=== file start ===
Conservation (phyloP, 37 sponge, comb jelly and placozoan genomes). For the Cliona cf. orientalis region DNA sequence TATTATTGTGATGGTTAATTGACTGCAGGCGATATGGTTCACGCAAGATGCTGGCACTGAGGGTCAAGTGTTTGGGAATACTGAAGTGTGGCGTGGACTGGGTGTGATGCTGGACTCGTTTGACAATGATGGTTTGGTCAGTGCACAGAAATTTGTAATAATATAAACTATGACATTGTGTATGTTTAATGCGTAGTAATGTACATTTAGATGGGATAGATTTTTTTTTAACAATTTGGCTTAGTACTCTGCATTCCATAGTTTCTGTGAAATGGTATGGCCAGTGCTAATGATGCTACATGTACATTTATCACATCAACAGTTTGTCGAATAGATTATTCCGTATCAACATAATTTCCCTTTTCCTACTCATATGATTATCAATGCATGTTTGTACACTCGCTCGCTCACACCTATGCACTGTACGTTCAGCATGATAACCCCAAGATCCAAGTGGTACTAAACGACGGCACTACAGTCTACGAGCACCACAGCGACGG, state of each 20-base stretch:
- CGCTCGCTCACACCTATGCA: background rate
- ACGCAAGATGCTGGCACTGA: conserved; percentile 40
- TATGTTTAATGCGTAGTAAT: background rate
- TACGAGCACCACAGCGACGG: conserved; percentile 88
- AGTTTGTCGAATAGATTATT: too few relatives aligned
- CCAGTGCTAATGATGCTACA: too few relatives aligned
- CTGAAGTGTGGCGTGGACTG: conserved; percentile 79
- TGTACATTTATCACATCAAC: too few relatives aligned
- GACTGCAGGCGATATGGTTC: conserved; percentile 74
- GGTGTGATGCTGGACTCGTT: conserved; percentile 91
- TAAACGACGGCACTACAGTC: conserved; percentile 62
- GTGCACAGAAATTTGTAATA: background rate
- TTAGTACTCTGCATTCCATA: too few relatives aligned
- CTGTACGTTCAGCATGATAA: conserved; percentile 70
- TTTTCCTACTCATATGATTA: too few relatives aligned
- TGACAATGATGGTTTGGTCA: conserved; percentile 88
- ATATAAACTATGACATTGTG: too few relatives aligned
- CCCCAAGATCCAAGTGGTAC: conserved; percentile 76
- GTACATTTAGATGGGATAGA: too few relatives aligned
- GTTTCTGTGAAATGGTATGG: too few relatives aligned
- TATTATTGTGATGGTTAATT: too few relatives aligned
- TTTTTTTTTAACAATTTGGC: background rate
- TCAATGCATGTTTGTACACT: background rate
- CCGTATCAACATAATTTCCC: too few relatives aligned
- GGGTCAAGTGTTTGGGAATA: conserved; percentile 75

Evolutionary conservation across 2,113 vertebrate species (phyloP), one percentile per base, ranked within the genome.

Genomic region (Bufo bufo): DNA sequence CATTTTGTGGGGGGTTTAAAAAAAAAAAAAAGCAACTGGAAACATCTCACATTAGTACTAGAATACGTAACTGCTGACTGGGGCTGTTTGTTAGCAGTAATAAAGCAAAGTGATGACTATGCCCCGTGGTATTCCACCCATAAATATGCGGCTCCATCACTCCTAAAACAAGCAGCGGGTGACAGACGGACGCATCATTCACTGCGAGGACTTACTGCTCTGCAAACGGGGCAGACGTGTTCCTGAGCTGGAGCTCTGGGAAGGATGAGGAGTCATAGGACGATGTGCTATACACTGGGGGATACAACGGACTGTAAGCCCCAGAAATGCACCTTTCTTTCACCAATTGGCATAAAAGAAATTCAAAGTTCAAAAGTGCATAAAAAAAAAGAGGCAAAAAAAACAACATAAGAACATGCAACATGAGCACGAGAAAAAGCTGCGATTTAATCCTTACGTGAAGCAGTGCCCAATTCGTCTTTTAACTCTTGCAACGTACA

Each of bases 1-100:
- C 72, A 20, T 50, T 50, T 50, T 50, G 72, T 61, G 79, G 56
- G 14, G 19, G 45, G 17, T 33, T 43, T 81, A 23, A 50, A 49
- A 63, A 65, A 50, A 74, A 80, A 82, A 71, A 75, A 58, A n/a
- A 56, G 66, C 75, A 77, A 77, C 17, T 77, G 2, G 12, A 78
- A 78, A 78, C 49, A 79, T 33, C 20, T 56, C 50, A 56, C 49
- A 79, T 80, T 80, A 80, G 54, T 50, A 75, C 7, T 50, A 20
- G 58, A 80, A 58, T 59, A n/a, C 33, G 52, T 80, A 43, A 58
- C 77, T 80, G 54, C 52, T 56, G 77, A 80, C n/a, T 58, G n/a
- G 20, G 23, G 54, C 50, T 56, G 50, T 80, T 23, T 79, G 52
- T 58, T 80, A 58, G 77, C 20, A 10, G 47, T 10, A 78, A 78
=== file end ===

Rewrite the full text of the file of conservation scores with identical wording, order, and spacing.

Conservation (phyloP, 37 sponge, comb jelly and placozoan genomes). For the Cliona cf. orientalis region DNA sequence TATTATTGTGATGGTTAATTGACTGCAGGCGATATGGTTCACGCAAGATGCTGGCACTGAGGGTCAAGTGTTTGGGAATACTGAAGTGTGGCGTGGACTGGGTGTGATGCTGGACTCGTTTGACAATGATGGTTTGGTCAGTGCACAGAAATTTGTAATAATATAAACTATGACATTGTGTATGTTTAATGCGTAGTAATGTACATTTAGATGGGATAGATTTTTTTTTAACAATTTGGCTTAGTACTCTGCATTCCATAGTTTCTGTGAAATGGTATGGCCAGTGCTAATGATGCTACATGTACATTTATCACATCAACAGTTTGTCGAATAGATTATTCCGTATCAACATAATTTCCCTTTTCCTACTCATATGATTATCAATGCATGTTTGTACACTCGCTCGCTCACACCTATGCACTGTACGTTCAGCATGATAACCCCAAGATCCAAGTGGTACTAAACGACGGCACTACAGTCTACGAGCACCACAGCGACGG, state of each 20-base stretch:
- CGCTCGCTCACACCTATGCA: background rate
- ACGCAAGATGCTGGCACTGA: conserved; percentile 40
- TATGTTTAATGCGTAGTAAT: background rate
- TACGAGCACCACAGCGACGG: conserved; percentile 88
- AGTTTGTCGAATAGATTATT: too few relatives aligned
- CCAGTGCTAATGATGCTACA: too few relatives aligned
- CTGAAGTGTGGCGTGGACTG: conserved; percentile 79
- TGTACATTTATCACATCAAC: too few relatives aligned
- GACTGCAGGCGATATGGTTC: conserved; percentile 74
- GGTGTGATGCTGGACTCGTT: conserved; percentile 91
- TAAACGACGGCACTACAGTC: conserved; percentile 62
- GTGCACAGAAATTTGTAATA: background rate
- TTAGTACTCTGCATTCCATA: too few relatives aligned
- CTGTACGTTCAGCATGATAA: conserved; percentile 70
- TTTTCCTACTCATATGATTA: too few relatives aligned
- TGACAATGATGGTTTGGTCA: conserved; percentile 88
- ATATAAACTATGACATTGTG: too few relatives aligned
- CCCCAAGATCCAAGTGGTAC: conserved; percentile 76
- GTACATTTAGATGGGATAGA: too few relatives aligned
- GTTTCTGTGAAATGGTATGG: too few relatives aligned
- TATTATTGTGATGGTTAATT: too few relatives aligned
- TTTTTTTTTAACAATTTGGC: background rate
- TCAATGCATGTTTGTACACT: background rate
- CCGTATCAACATAATTTCCC: too few relatives aligned
- GGGTCAAGTGTTTGGGAATA: conserved; percentile 75

Evolutionary conservation across 2,113 vertebrate species (phyloP), one percentile per base, ranked within the genome.

Genomic region (Bufo bufo): DNA sequence CATTTTGTGGGGGGTTTAAAAAAAAAAAAAAGCAACTGGAAACATCTCACATTAGTACTAGAATACGTAACTGCTGACTGGGGCTGTTTGTTAGCAGTAATAAAGCAAAGTGATGACTATGCCCCGTGGTATTCCACCCATAAATATGCGGCTCCATCACTCCTAAAACAAGCAGCGGGTGACAGACGGACGCATCATTCACTGCGAGGACTTACTGCTCTGCAAACGGGGCAGACGTGTTCCTGAGCTGGAGCTCTGGGAAGGATGAGGAGTCATAGGACGATGTGCTATACACTGGGGGATACAACGGACTGTAAGCCCCAGAAATGCACCTTTCTTTCACCAATTGGCATAAAAGAAATTCAAAGTTCAAAAGTGCATAAAAAAAAAGAGGCAAAAAAAACAACATAAGAACATGCAACATGAGCACGAGAAAAAGCTGCGATTTAATCCTTACGTGAAGCAGTGCCCAATTCGTCTTTTAACTCTTGCAACGTACA

Each of bases 1-100:
- C 72, A 20, T 50, T 50, T 50, T 50, G 72, T 61, G 79, G 56
- G 14, G 19, G 45, G 17, T 33, T 43, T 81, A 23, A 50, A 49
- A 63, A 65, A 50, A 74, A 80, A 82, A 71, A 75, A 58, A n/a
- A 56, G 66, C 75, A 77, A 77, C 17, T 77, G 2, G 12, A 78
- A 78, A 78, C 49, A 79, T 33, C 20, T 56, C 50, A 56, C 49
- A 79, T 80, T 80, A 80, G 54, T 50, A 75, C 7, T 50, A 20
- G 58, A 80, A 58, T 59, A n/a, C 33, G 52, T 80, A 43, A 58
- C 77, T 80, G 54, C 52, T 56, G 77, A 80, C n/a, T 58, G n/a
- G 20, G 23, G 54, C 50, T 56, G 50, T 80, T 23, T 79, G 52
- T 58, T 80, A 58, G 77, C 20, A 10, G 47, T 10, A 78, A 78